The carry trade is a relatively simple idea but it has been at times a very profitable way to trade the market. This has been especially true when currencies stay relatively stable. A carry trade is when the trader purchases a high yielding currency and at the same time sells a low yielding currency.
These trades are profitable for two different reasons. Firstly the word carry comes from the interest differential between the two currencies. If you are long a higher yielding and short a lower yielding currency then their will be a differential in your favour. Traders also benefit as the spot price appreciates. When one currency has higher interest rate than another over time the currency pairs move in favour of the higher yielding currency. This is due to the fact that because of the rewards of holding the higher yielding currency more buyers are interested in buying that currency. Those who are short the high yielding currency suffer and this lowers interest in selling the currency.
All this makes trading the currency markets seem very simple. All it would seem you need to do is buy high yielding currencies and sell low yielding ones. However it is not quite as easy as that. Interest rate differentials tend to be quite small. Any volatility in the spot price can quickly remove any gains that have been made from holding the higher yielding currency. Also the carry trade is very popular with institutional investors. This means that profitable carry trades can quickly get swamped by other deep pocket traders.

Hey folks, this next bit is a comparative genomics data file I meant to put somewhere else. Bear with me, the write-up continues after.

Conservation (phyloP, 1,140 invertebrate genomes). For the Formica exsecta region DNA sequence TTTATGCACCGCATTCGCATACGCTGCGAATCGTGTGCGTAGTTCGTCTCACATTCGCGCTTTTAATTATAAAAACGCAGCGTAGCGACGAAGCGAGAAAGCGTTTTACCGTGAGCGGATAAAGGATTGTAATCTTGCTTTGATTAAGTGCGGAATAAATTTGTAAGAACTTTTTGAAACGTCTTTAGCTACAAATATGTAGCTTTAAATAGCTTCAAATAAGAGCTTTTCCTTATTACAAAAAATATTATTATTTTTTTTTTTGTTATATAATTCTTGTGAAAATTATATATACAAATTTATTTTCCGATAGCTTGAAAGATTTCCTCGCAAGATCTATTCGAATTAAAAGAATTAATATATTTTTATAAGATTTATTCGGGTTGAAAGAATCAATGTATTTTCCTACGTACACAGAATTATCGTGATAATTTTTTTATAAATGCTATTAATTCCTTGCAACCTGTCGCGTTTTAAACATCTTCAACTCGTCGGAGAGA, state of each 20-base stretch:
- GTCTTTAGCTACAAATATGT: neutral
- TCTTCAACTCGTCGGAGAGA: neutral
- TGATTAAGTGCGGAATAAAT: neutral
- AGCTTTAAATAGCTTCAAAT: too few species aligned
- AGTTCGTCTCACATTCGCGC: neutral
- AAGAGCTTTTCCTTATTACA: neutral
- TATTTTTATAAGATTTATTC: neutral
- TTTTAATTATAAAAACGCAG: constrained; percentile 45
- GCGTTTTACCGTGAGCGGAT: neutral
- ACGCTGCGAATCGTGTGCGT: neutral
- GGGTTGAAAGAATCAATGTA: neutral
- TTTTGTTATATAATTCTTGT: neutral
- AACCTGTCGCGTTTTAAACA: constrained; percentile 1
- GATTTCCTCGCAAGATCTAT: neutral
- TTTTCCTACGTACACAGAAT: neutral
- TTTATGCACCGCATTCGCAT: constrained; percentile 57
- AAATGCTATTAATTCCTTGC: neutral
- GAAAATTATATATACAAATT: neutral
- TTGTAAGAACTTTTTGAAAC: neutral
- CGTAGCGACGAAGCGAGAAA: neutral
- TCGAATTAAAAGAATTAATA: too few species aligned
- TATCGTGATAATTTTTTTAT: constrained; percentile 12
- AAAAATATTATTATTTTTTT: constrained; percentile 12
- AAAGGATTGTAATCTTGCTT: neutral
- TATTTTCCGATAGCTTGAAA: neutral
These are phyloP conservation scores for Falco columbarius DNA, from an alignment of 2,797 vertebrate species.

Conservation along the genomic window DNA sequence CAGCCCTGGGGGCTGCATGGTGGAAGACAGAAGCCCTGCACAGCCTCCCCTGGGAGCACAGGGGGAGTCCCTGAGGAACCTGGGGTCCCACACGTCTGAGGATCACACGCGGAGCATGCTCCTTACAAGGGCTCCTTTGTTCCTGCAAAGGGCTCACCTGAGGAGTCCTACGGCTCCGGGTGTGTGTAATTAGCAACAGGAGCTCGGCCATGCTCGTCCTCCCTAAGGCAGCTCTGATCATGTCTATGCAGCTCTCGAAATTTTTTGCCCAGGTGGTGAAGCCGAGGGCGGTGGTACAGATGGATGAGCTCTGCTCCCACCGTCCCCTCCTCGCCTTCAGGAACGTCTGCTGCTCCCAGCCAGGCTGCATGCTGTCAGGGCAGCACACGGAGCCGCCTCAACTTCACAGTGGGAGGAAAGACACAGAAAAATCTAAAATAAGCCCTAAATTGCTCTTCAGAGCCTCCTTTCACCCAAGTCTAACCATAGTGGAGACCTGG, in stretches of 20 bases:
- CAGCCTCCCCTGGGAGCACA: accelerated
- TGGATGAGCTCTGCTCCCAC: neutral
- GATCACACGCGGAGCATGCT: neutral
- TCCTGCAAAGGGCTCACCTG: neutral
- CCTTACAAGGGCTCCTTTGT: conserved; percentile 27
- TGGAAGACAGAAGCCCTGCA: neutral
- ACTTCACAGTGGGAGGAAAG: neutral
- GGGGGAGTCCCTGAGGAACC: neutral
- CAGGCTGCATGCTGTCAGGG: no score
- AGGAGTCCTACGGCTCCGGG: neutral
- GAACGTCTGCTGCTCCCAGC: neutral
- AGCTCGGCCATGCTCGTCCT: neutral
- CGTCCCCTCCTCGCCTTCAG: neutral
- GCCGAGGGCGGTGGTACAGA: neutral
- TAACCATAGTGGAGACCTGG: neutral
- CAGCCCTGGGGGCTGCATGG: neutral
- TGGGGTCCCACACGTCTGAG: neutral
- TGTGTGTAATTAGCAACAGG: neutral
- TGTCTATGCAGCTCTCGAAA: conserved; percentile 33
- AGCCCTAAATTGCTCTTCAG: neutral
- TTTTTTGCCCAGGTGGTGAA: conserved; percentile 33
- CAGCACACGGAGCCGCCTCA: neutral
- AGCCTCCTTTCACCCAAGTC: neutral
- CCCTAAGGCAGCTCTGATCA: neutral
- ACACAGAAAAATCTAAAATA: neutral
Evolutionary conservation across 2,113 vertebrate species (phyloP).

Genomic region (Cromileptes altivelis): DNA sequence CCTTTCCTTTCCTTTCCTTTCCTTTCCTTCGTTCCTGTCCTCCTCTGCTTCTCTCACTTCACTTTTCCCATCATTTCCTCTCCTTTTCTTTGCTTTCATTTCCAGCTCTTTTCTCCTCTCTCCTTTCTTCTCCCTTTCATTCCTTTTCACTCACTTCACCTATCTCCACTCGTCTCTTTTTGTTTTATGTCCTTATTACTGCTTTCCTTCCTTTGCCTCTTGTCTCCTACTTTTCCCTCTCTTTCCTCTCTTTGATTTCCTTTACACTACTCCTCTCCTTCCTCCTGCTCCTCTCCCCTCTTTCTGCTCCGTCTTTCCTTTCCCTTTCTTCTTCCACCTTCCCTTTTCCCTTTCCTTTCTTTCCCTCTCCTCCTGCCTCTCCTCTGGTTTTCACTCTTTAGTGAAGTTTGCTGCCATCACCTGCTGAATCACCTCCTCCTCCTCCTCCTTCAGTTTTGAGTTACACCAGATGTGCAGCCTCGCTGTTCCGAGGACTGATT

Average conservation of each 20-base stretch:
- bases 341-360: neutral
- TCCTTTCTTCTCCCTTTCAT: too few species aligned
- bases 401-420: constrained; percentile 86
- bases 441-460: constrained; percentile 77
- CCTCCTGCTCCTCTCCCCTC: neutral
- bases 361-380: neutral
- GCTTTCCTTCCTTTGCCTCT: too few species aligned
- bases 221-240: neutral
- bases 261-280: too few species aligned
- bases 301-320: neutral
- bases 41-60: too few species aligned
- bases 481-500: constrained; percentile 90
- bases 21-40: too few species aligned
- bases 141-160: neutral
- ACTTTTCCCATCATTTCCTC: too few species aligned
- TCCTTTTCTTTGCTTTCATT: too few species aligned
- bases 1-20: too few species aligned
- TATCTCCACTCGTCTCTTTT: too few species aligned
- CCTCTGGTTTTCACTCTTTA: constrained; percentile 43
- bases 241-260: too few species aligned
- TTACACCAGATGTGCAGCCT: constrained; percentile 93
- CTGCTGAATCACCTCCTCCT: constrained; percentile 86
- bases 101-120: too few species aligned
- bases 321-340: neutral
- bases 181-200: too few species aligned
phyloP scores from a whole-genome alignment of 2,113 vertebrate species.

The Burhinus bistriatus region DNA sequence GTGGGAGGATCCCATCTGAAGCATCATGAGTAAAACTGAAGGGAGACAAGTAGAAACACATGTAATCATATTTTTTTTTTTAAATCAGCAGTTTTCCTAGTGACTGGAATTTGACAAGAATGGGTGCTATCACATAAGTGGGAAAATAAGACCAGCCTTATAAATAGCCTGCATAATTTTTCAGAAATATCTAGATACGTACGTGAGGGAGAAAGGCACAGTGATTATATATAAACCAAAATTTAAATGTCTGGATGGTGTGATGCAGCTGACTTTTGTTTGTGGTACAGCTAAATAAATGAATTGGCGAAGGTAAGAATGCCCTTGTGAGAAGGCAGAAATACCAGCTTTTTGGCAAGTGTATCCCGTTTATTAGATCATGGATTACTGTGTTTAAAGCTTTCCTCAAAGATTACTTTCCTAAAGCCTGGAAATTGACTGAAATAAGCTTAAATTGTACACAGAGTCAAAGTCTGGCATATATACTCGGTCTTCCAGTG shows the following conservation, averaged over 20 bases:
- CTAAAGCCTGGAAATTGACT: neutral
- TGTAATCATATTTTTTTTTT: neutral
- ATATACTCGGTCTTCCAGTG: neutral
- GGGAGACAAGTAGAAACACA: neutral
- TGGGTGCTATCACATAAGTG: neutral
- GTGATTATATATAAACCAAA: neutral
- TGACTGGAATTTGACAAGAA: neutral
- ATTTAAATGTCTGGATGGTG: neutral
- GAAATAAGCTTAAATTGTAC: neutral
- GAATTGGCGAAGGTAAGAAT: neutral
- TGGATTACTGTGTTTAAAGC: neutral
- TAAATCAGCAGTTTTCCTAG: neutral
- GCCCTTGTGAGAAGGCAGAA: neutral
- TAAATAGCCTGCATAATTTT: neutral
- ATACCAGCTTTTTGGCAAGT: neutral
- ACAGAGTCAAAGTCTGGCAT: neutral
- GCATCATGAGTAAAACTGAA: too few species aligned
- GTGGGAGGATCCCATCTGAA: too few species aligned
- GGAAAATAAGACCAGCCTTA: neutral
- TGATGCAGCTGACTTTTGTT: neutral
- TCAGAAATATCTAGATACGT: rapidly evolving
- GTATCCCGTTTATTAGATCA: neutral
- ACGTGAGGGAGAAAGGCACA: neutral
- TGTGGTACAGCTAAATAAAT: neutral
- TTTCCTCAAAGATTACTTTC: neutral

As mentioned at the start of the article carry trades are usually best applied in low volatility environments. You want your currency pair to be relatively stable so that your gains from the interest rate differential and hurt by moves in the currencies. Also the differential between the two currencies needs to be reasonably significant to make the trade worthwhile.
One of the most famous examples of the risks of the carry trade was the 2008 Icelandic Financial Crisis. Loans made out in Euro’s had been used to purchase homes and other assets in Iceland. The majority of these loans defaulted when the Euro appreciated rapidly increasing the loan repayments to unserviceable highs.
Most of the carry trade is centred around Japan however where it is known as the Yen Carry Trade. In Japan the lending rate is close to zero which is the lowest for any major currency. Countries such as New Zealand and Australia over the last ten years have had relatively high interest rates of around 6 – 8%. Thus it has been possible to short the Japanese currency and go long currencies like the New Zealand and Australian dollar and profit handsomely. By 2007 there was some $US1 trillion in play on the yen carry trade. This gives you some idea of the scope of this trade. The collapse of the trade in 2008 was mostly blamed on the rapid appreciation of the yen. This trend was accelerated as those holding unfavourable positions tried to cover their debts in the yen tried to convert foreign assets into the currency, thus accelerating the process. This reversal in the carry trade was also one of the central reasons that the credit crunch and the great financial crisis was so severe.